There are no duplicates. Yet, we may say, are not some thoughts duplicates? The variations may indeed be slight, but variations are always present. A thought transmitted knowingly or unknowingly by A. is not precisely the same thought when it reaches receiver B.
The thought originally held by A. is still retained by A., yet a seemingly identical thought reaches B. A. has lost nothing. That is, in trying to send the thought, in trying to duplicate the thought, A. still retains it. So what is passed on to receiver B.? This is rather important, since an explanation will do much to account for the frequent difference that occurs in telepathic communications.
Whether o r not A. the sender, knowingly transmits this apparent duplicate, at the point of its transmission, the sender forms an electrical impulse pattern that is supposed to duplicate the original thought. But no such identical duplication is possible, as far as I know, within reality of any kind.
A side note: identical twins are hardly identical, for example.
As soon as the attempt is made to duplicate the thought, we find the attempt itself strains and pulls; the impulse changes minutely, or to a greater degree. The point I want to make is that any attempt at duplication actually forces the thought it is already a new thought, bearing great resemblance to the original. But it is not the original thought.
Prime identities cannot be duplicated. Exact duplication is always an effect of insufficient knowledge. In some cases two thoughts may appear identical, but whether or not examination can show it, such exact duplication is impossible. Now when receiver B. receives a transmitted thought, he may react and interpret that part of the thought that is similar to the original.
He may , on the other hand, react to and interpret that portion of the thought that is not similar. He may react to and interpret the similarity of the difference. His reactions depend upon several circumstances, including the intensity of the electrical pulsations that compose the thought, and his own inner facility in reaching to particular ranges of intensities.
Habitually, individuals establish overall frequencies that they are able to handle, for various reasons. An individual will therefore feel more at home operating within certain frequencies. The original thought is used as a pattern for the creation of a new electrical reality which may or may not be directed at any given receiver. It is obvious that the attempt to duplicate is present: were it not for this attempt to duplicate, then there would be little similarity between any separate identities.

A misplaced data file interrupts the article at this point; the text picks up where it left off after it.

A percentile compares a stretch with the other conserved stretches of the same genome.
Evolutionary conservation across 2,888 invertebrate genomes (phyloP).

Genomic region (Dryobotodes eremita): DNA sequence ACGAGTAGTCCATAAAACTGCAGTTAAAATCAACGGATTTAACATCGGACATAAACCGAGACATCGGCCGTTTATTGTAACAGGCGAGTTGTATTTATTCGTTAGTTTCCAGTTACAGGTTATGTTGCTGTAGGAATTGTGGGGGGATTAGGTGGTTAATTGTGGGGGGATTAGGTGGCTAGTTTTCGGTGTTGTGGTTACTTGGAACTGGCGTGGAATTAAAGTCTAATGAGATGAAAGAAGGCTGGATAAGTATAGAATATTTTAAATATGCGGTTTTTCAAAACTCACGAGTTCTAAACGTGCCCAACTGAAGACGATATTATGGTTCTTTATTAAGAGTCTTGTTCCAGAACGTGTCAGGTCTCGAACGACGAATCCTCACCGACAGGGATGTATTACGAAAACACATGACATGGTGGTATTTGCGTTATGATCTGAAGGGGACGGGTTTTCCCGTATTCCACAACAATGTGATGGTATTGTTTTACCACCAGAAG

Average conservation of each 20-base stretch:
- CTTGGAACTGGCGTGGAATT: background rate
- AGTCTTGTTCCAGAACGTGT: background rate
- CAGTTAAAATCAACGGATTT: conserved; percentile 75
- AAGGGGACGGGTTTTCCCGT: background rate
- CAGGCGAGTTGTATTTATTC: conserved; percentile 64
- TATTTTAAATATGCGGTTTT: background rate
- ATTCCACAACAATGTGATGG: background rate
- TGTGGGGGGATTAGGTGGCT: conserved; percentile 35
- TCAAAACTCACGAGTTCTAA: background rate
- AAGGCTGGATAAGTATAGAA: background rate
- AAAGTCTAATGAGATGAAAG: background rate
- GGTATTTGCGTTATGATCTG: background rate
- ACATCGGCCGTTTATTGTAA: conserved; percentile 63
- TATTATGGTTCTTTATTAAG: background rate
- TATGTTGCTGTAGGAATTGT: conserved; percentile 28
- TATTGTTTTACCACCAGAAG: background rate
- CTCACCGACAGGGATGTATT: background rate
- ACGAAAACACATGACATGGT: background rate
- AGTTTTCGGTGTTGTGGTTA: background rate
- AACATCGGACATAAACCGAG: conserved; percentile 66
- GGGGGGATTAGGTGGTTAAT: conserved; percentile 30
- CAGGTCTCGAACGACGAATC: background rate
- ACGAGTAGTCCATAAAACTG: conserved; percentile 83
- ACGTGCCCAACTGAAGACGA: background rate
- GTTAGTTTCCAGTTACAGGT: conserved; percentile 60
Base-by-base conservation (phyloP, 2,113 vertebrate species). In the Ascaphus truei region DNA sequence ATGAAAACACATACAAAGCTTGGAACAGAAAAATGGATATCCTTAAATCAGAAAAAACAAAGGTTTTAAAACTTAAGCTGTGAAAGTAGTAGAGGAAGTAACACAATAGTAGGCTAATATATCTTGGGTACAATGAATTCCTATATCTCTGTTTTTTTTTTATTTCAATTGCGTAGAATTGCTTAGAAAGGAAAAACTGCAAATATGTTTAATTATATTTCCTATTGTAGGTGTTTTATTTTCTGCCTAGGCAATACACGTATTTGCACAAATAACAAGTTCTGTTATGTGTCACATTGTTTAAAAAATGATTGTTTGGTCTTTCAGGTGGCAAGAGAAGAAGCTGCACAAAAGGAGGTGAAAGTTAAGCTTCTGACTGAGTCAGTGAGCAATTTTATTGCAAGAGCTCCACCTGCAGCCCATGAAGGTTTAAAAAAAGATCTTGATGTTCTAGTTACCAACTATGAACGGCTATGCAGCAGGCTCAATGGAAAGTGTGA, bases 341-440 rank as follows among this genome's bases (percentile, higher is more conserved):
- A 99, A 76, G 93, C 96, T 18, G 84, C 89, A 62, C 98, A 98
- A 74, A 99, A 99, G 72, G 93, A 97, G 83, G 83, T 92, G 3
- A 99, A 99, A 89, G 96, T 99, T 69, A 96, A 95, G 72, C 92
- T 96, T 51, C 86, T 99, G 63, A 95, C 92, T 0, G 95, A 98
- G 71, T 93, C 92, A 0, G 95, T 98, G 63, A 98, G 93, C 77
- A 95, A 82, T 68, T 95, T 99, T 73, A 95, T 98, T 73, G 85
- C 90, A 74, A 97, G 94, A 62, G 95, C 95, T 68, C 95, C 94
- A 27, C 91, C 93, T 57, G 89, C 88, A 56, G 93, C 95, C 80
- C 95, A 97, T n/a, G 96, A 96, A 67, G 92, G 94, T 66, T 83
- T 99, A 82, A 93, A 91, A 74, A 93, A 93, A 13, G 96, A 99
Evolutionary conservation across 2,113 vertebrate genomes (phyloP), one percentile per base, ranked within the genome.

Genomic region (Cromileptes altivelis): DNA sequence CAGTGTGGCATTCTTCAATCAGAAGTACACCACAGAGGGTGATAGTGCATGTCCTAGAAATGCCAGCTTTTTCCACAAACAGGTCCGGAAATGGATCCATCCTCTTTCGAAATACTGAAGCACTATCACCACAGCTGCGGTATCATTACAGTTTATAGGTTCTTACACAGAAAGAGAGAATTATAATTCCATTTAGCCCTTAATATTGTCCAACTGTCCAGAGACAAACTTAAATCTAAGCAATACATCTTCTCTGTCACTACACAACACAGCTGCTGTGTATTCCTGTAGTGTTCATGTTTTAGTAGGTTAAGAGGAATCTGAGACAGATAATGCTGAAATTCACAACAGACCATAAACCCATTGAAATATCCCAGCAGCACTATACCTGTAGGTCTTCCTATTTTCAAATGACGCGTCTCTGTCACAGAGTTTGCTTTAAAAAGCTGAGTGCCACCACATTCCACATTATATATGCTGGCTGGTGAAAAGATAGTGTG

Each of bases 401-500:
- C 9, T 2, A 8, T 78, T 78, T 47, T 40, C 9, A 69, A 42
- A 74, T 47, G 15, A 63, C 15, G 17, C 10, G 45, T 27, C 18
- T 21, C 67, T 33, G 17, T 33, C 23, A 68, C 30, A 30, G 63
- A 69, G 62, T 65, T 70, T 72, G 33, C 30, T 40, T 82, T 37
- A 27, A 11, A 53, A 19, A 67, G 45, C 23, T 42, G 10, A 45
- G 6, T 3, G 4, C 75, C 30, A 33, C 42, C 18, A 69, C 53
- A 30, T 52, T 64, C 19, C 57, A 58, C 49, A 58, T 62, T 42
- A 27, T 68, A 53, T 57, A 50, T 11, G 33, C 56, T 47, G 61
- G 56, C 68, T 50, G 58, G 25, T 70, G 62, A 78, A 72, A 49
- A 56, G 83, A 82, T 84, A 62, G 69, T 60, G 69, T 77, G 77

The nature of the thought that is received by B. is determined by many factors. We shall consider but a few of these. These include the original intensity of the thought as A.; the familiarity or unfamiliarity of the range of frequencies that compose the thought to any intended receiver.
The receiver will understand and interpret in general the intensity range he is in the habit of using himself. Some, or a portion of the transmitted thought, may fall within his range and some may not. He may pick up the portions of the thought which are similar to the original thought which are similar to the original thought, in which case some scientific proof of sorts can be achieved. It can happen, however, that the dissimilarity is what falls within his particular accustomed range, in which case proof will be inadequate.
Emotions also possess an electrical reality. Thoughts formed and sent out within the impulse range of emotion often succeed because of the peculiar nature of the emotional electrical impulses themselves. They have a particularly strong electrical mass. They also usually fall within powerful intensities, for reasons. Thoughts formed under a strong emotional impetus will carry greater vividness, have a greater tendency toward duplication, and are apt to be interpreted with some success.
Also, all individuals have had familiarity with emotions as they exist within electrical intensities, and are accustomed to reacting to them. The whole process in instantaneous. However, the thought which is now an approximation of the original thought is changed once more by the receiver himself. He does not actually interpret the thought itself. He interpret the thought itself. He interprets its meaning and forms a new thought identity.
Action, the very action of transmission, alters the nature and electrical reality of the thought itself.
Our imaginary sender A. does not transmit a given thought. He does not even send an exact duplicate. Nor does the receiver receive the thought in the same condition. The original thought is retained by A. A. forms a thought as nearly identical as possibilities allow it to be. This he transmits to B. But B. can’t receive the thought in its present condition, for the action of receiving a thought also changes it. He forms a thought as nearly identical as possible for him and interprets it.
Action can never be considered apart from that which is seemingly acted upon, for action becomes part of structure. Action begins from within and is a result of inner vitality inherent in all realities. Action is not alone. It is not an identity. ACTION IS A DIMENSION OF EXISTENCE.